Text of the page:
As floodwaters continue to affect South Louisiana, South Mississippi nonprofits are responding to the need.
“We have a big flood relief effort in Natchez,” said John McFarland, executive director of the Southeast Mississippi Chapter of the American Red Cross. “We sent people to a shelter set up in Natchez, and we’re seeing people from Baton Rouge taking shelter in Natchez.”
He said about 70 had arrived there by Monday morning.
“Our folks are on the phone with Louisiana getting requests for help,” he said. “This is going to be long term.”
He said more than 500 Red Cross workers from across the country were traveling to Louisiana on Monday and Tuesday.
Unlike a situation with a tornado, where the damage is done quickly and help can be deployed quickly, the massive flooding situation will be slow-going and long-term, he said.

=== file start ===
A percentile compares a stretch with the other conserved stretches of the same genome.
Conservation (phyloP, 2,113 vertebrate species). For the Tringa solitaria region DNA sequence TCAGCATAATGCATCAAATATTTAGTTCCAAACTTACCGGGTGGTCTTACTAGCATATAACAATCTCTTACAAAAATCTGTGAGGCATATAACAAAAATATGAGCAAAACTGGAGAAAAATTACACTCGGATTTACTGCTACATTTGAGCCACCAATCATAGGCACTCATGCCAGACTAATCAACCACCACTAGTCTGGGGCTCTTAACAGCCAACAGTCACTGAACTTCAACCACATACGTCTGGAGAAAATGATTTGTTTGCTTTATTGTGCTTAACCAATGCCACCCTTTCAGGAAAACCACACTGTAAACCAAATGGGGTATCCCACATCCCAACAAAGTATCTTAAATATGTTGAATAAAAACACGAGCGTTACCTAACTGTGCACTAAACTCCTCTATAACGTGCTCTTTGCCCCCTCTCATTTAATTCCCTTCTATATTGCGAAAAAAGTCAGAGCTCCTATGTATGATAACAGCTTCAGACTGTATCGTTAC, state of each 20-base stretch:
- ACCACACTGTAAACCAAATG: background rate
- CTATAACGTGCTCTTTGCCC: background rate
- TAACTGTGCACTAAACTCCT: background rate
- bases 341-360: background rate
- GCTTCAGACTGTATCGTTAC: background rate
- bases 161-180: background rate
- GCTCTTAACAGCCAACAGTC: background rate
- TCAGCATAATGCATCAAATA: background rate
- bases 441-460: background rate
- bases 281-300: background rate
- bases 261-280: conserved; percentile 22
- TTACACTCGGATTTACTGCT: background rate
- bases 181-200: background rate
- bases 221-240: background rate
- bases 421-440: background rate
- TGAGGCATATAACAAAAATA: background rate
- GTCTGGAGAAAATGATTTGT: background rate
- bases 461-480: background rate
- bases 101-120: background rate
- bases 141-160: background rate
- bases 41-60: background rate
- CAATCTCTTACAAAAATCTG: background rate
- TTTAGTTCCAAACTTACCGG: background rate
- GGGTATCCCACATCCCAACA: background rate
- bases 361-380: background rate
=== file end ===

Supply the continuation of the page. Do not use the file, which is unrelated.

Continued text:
“Right now, the biggest concerns are search and rescue and shelter,” he said. “As the water recedes, they’ll be going house and house and street to street for damage assessment.”
First concerns are for shelter and food, followed by providing mental health counselors, McFarland said. Next comes damage assessment, followed by delivering cleanup kits and more long-term temporary shelter if homes are not livable.
Relief concerns are not just for humans.
In many cases, pet owners evacuated so quickly, they were able to scoop up their animals but not much else their pets would need, including food, water and other necessities.
South Mississippians who want to send pet supplies to areas affected by flooding are encouraged to take them to the Gulfport Fire Department, said Katie King, HSSM community engagement specialist.
The Humane Society of Louisiana, which is based in New Orleans and works throughout Louisiana, posted on their Facebook page Monday that kennels, crates, litter pans, bowls, towels and bleach are all needed.